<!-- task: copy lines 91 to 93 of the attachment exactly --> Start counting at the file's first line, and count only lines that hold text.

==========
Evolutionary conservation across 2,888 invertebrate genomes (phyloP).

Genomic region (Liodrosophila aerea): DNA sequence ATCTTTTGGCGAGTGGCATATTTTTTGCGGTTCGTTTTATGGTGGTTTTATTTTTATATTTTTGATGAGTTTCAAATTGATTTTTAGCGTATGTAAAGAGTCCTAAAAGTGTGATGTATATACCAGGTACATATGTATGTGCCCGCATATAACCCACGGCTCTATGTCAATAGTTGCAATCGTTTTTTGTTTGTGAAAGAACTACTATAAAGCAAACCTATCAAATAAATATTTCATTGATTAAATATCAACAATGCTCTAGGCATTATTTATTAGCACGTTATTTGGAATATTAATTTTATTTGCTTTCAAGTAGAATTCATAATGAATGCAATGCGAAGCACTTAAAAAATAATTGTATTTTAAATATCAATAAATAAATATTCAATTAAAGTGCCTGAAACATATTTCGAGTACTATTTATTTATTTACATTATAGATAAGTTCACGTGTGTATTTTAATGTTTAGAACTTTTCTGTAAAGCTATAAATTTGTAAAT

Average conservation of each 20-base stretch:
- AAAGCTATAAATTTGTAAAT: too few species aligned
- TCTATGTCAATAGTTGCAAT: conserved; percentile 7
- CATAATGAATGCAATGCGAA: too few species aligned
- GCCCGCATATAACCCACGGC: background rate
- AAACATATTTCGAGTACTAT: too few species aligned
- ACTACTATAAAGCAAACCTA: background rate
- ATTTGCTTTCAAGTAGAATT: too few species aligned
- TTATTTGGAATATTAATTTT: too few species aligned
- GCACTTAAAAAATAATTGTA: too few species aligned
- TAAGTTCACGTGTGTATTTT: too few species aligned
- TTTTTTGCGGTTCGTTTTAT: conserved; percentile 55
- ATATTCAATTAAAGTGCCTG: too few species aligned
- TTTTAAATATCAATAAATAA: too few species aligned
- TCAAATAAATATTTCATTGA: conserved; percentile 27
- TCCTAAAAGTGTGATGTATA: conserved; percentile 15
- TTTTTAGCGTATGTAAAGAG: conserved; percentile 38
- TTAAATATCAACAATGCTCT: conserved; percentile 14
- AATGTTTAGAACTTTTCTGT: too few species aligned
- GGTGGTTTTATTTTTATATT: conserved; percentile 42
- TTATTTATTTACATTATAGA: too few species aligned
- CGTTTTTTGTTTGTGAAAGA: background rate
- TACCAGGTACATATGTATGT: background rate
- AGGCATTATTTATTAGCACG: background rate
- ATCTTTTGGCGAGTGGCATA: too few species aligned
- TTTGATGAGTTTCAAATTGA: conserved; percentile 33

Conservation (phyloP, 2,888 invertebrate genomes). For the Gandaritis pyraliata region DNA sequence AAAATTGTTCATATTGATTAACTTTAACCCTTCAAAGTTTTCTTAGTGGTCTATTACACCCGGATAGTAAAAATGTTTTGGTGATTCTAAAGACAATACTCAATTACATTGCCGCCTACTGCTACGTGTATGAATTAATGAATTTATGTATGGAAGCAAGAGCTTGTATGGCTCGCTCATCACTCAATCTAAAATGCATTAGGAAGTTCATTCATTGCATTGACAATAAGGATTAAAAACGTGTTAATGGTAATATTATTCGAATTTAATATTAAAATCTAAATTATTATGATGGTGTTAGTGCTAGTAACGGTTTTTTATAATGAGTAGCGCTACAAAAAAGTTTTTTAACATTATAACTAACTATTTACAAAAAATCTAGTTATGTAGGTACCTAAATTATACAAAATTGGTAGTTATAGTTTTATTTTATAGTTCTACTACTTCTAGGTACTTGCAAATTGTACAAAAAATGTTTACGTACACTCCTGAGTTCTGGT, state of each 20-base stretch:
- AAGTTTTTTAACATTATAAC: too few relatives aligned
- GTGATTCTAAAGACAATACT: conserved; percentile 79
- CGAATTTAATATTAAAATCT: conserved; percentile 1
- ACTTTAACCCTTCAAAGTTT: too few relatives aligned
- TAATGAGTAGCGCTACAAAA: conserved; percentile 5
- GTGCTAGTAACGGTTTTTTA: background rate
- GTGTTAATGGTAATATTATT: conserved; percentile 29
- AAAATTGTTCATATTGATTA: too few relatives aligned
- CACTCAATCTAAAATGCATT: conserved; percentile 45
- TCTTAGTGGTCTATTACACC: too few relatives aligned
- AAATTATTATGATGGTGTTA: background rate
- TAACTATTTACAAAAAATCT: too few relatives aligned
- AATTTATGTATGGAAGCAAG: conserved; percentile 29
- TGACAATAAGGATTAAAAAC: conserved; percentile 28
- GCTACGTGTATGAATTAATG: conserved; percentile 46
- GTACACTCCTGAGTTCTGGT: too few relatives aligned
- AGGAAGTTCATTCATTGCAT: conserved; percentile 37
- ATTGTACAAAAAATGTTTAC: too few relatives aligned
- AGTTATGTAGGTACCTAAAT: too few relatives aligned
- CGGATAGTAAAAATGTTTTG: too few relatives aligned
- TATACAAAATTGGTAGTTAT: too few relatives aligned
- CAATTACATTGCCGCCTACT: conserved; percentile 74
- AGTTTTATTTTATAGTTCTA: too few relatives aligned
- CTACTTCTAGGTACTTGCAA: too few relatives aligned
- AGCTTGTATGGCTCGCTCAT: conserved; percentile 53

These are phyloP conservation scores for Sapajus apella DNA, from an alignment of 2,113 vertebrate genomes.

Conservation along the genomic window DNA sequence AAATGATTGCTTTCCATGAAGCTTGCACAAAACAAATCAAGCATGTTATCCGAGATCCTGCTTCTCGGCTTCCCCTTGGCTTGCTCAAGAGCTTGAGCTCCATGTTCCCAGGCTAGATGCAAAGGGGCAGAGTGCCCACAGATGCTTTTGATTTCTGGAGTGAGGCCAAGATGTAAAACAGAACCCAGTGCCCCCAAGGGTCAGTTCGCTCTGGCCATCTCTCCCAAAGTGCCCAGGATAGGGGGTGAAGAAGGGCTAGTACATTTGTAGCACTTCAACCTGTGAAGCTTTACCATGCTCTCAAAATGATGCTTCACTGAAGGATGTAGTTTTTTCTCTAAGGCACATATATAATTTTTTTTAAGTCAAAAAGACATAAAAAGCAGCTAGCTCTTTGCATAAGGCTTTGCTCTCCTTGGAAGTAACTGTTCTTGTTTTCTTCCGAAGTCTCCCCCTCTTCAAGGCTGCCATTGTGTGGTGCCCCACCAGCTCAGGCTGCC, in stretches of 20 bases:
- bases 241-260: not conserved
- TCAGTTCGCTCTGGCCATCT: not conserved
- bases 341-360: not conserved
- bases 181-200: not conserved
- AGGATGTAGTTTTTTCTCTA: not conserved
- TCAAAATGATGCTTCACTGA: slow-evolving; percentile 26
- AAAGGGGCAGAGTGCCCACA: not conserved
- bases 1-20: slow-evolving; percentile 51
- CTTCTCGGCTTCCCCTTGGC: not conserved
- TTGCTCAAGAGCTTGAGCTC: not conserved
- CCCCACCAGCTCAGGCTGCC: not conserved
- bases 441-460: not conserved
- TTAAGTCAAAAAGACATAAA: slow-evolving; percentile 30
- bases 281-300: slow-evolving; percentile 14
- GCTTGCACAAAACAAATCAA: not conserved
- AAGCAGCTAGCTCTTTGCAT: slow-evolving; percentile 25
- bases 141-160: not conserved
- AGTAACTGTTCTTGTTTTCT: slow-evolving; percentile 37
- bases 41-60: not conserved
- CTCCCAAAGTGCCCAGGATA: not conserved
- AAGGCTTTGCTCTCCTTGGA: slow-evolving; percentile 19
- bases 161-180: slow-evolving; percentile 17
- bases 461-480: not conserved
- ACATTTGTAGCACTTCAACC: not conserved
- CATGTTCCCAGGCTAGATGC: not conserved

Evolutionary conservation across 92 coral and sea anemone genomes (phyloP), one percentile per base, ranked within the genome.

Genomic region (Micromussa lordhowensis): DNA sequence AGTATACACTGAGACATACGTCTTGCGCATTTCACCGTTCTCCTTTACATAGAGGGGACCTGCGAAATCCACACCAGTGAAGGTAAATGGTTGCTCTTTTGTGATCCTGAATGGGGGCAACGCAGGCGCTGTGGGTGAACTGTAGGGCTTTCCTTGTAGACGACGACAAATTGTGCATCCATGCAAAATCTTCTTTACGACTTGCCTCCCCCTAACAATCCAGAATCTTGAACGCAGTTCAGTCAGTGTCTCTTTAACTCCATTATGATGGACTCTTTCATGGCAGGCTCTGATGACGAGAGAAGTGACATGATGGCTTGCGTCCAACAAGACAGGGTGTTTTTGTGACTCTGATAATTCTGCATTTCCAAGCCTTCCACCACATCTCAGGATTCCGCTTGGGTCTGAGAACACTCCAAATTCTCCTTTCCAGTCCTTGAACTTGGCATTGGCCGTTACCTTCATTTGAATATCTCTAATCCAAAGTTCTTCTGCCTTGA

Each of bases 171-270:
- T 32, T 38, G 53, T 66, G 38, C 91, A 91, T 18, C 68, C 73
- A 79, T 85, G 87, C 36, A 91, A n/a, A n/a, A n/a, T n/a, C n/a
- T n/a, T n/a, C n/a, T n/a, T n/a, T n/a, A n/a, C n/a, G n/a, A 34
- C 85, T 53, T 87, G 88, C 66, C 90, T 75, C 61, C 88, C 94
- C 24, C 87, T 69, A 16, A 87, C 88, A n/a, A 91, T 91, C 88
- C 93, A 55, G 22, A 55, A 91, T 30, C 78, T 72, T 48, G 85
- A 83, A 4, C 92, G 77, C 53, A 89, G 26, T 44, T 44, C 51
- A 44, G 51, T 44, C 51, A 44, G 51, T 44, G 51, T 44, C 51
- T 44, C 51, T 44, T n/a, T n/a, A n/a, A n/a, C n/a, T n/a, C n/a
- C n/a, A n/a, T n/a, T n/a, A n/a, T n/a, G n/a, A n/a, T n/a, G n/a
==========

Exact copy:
- A 83, A 4, C 92, G 77, C 53, A 89, G 26, T 44, T 44, C 51
- A 44, G 51, T 44, C 51, A 44, G 51, T 44, G 51, T 44, C 51
- T 44, C 51, T 44, T n/a, T n/a, A n/a, A n/a, C n/a, T n/a, C n/a